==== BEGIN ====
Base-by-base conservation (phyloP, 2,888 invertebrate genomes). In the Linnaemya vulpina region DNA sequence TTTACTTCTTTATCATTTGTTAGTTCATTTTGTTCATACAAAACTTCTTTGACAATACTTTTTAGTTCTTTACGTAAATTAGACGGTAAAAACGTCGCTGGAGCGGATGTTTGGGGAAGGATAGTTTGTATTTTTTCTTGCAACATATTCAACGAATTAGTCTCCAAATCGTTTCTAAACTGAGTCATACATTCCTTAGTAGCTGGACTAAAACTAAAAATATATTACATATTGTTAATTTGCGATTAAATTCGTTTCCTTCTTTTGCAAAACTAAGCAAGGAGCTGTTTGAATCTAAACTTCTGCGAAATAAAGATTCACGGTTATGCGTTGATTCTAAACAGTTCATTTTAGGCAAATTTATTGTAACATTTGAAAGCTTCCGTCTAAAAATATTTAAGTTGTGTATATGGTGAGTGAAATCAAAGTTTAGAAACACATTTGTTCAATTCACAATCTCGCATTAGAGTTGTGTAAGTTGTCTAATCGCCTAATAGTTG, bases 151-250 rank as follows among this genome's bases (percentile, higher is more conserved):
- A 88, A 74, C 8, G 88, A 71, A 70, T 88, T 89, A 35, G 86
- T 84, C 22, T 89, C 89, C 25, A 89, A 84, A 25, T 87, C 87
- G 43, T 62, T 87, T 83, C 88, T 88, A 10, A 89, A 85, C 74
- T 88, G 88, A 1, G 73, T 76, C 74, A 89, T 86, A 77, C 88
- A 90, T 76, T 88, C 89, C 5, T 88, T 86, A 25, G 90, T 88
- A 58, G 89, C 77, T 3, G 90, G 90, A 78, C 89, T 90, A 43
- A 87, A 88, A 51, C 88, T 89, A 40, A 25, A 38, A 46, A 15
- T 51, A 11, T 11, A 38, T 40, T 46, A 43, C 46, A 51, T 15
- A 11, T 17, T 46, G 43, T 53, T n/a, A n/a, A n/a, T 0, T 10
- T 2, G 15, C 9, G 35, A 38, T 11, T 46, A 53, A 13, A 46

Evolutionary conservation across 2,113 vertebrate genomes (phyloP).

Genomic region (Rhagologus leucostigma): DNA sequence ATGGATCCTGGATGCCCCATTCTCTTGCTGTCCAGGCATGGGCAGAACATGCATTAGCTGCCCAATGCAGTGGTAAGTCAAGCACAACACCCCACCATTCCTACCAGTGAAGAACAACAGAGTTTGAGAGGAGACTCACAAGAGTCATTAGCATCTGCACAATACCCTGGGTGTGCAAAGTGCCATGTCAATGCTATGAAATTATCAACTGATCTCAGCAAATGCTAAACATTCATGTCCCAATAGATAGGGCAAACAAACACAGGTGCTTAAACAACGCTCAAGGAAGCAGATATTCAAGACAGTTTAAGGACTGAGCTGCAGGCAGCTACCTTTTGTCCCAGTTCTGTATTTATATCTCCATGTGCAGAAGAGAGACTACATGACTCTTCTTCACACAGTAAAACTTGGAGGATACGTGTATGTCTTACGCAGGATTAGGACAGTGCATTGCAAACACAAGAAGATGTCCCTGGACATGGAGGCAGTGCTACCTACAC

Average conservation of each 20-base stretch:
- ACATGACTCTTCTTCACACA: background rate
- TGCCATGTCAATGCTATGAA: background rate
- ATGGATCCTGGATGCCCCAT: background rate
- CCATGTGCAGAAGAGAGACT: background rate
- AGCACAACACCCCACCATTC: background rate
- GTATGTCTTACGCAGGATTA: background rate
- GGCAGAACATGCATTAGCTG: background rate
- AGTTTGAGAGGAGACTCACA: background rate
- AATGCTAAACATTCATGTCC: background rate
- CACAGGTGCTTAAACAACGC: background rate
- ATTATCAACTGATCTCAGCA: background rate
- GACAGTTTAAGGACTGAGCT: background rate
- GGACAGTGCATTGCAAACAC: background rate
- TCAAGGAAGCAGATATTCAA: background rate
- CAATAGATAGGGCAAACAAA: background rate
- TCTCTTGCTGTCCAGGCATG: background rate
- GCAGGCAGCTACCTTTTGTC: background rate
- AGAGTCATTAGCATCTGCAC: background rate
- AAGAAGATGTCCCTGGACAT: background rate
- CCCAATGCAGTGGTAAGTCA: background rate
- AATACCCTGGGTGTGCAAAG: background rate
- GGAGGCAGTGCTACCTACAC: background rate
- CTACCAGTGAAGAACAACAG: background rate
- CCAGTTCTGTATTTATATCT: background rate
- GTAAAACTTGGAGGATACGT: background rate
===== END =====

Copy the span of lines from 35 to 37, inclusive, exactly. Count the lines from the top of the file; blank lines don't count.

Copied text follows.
- AATACCCTGGGTGTGCAAAG: background rate
- GGAGGCAGTGCTACCTACAC: background rate
- CTACCAGTGAAGAACAACAG: background rate